whose beauty is a tribulation to it among a crowd of people. Yet, however strenuous the attempt, when I look again, it is not a whit nearer the end of its journey. But the earth comes and goes with the moon. When it disappears, the slopes of the hill and its cottages disappear too, and there is only a gleam or two hanging in the emptiness to mark where they once had been. When it appears, the mountain re-appears in the guise of a mountain's ghost, and the houses like the ghosts of houses, because no sooner do they appear than they vanish. In the mean while, between the squalls of the wind, I hear the sound of singing coming from the direction of the largest light among those I see in front of me. Suddenly it goes out, as the Llanddwyn light goes out, but not, like it, to come on again, for in the next instant the moon lights up the dark windows of the Cwm chapel.
Y Brython (23 Rhagfyr, 1920),
Rhyddiaith R. Williams Parry (gol. Bedwyr Lewis Jones, Gwasg Gee, 1974)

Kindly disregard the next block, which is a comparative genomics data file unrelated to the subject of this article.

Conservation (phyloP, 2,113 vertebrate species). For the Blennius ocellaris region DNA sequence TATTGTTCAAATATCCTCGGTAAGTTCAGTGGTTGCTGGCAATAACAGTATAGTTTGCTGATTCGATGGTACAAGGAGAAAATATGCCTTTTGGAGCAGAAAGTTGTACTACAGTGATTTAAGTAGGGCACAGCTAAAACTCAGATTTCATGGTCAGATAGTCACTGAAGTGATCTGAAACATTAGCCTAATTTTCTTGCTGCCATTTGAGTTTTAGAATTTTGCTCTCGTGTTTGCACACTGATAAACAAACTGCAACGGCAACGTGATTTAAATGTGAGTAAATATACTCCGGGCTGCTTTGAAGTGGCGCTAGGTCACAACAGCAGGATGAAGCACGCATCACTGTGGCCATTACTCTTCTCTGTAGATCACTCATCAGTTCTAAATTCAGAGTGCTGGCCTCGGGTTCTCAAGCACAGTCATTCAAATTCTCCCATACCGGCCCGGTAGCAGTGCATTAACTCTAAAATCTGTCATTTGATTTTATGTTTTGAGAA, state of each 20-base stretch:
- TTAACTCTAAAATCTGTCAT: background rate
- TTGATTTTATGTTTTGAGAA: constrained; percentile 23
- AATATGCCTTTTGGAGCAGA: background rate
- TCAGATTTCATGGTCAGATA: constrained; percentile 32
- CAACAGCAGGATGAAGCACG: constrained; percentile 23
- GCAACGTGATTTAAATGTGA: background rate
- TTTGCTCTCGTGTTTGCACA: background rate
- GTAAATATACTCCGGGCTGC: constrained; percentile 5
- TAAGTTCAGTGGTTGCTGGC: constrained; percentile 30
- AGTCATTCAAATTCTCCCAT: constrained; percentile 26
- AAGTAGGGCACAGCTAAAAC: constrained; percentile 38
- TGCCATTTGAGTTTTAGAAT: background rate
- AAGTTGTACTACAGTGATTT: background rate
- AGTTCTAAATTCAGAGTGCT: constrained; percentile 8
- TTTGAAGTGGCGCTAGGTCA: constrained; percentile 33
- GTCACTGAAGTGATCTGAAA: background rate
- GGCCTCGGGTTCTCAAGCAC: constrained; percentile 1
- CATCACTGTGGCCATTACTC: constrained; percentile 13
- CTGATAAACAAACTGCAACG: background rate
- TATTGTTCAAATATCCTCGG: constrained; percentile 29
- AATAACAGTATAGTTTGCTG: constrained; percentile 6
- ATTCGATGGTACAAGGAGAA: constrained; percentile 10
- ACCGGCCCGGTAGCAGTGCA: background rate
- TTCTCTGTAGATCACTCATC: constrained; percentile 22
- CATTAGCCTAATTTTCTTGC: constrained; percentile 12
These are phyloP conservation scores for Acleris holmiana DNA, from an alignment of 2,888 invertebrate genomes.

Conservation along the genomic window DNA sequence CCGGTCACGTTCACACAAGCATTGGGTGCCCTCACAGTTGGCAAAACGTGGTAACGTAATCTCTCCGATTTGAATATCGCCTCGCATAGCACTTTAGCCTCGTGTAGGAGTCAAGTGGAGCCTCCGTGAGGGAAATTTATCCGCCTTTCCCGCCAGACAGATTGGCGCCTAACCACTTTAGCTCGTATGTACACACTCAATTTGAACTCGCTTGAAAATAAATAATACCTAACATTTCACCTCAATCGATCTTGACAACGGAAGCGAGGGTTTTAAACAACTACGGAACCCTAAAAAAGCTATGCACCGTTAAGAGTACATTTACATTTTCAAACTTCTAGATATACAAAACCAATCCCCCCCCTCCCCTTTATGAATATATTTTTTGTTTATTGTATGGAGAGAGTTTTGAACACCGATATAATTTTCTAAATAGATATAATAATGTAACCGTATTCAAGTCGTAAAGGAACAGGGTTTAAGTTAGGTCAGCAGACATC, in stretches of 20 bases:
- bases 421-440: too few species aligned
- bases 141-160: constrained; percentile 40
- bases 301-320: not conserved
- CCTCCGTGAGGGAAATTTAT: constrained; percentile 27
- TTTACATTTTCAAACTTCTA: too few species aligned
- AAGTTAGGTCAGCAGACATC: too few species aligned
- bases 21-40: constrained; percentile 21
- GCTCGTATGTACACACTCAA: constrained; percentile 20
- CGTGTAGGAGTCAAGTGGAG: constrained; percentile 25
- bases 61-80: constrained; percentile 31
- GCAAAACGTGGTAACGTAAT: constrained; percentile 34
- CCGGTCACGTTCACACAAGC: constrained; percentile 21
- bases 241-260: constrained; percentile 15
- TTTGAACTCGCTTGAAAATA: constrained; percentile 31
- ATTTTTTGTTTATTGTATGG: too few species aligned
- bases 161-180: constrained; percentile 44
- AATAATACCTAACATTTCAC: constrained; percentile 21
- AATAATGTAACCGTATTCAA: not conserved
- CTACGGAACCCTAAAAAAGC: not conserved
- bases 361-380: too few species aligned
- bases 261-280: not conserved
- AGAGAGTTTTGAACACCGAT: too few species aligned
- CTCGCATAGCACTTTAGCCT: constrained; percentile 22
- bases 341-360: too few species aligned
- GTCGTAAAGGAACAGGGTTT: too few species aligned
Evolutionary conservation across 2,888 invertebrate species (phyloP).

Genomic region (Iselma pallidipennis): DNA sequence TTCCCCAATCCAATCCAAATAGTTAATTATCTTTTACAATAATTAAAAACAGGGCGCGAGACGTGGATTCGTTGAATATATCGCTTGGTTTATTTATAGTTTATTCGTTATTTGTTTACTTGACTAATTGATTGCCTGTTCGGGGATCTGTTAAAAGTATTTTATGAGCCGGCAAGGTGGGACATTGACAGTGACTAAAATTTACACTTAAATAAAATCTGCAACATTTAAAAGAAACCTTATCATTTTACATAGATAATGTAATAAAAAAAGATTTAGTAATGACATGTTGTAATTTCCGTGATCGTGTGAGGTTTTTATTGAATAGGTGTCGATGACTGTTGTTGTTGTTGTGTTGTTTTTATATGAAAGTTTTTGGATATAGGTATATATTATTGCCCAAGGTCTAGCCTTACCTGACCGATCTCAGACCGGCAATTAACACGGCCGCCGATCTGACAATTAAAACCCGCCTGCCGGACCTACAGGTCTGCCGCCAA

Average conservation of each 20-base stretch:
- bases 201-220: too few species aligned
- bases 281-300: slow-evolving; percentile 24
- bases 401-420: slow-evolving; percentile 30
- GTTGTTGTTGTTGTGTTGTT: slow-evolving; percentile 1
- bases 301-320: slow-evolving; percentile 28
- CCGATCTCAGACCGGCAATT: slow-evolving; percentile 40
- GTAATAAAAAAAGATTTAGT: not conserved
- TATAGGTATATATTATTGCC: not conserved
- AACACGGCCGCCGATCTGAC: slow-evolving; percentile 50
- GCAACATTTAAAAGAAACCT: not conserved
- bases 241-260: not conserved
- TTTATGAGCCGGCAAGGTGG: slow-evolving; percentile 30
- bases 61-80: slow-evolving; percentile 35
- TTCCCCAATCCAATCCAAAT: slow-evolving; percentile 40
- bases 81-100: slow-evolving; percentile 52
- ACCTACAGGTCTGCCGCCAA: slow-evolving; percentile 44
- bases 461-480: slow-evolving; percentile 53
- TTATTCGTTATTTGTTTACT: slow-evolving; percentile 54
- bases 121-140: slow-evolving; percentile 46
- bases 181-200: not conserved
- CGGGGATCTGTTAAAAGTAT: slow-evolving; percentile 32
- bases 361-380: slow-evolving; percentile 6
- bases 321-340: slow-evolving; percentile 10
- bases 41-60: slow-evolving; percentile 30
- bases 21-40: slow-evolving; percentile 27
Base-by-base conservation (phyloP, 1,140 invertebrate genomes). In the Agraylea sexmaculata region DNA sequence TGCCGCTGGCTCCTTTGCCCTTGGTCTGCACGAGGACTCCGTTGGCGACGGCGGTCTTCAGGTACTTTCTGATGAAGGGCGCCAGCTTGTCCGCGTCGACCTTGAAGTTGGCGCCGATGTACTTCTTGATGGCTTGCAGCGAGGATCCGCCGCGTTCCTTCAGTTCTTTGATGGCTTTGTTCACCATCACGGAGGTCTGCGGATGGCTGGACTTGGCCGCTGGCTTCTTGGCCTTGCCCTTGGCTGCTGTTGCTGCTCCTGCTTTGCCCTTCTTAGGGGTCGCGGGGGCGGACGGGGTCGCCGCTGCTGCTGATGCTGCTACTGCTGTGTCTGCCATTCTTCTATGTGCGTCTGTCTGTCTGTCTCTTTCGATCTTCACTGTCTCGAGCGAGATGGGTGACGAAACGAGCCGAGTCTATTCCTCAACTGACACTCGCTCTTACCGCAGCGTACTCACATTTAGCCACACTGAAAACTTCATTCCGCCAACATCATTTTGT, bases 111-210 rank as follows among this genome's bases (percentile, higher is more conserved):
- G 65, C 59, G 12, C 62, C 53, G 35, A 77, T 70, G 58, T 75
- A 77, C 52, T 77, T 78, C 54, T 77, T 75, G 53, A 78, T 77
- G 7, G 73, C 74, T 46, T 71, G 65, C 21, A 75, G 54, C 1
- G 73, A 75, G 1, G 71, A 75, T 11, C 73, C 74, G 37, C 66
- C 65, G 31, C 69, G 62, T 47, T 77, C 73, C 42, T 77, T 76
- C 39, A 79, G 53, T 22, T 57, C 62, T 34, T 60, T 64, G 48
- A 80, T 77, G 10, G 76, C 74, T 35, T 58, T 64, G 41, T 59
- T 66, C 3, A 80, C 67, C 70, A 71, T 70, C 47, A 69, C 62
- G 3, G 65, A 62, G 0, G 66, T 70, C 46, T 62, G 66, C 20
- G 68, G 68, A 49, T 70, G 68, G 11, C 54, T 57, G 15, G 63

W. J. Gruffydd
Only a few people in Wales have not heard about our dear, lately departed brother, Lemuel Parry, Esq., J.P., O.B.E., and the fragrance of his memory will remain among us for many years to come. This good servant was called from his labour to his reward at about a quarter-past seven o'clock on the fifth of May 1922, when the family was about to sit down to dinner, and so twelve months have passed since he was carried to his bed for the very last time, and I am grateful now for this opportunity of giving a sketch of his useful and self-sacrificing life.
The subject of this obituary was born on a Saturday evening, the fifth of May, in the year 1850, when the whole family except one was at supper, in a low, mean cottage known as the Twmp in the parish of Llanfihangel Mechdeyrn1 in the county of Caernarfon. His father was a labourer, yet as honest as any gentleman in the district; at least,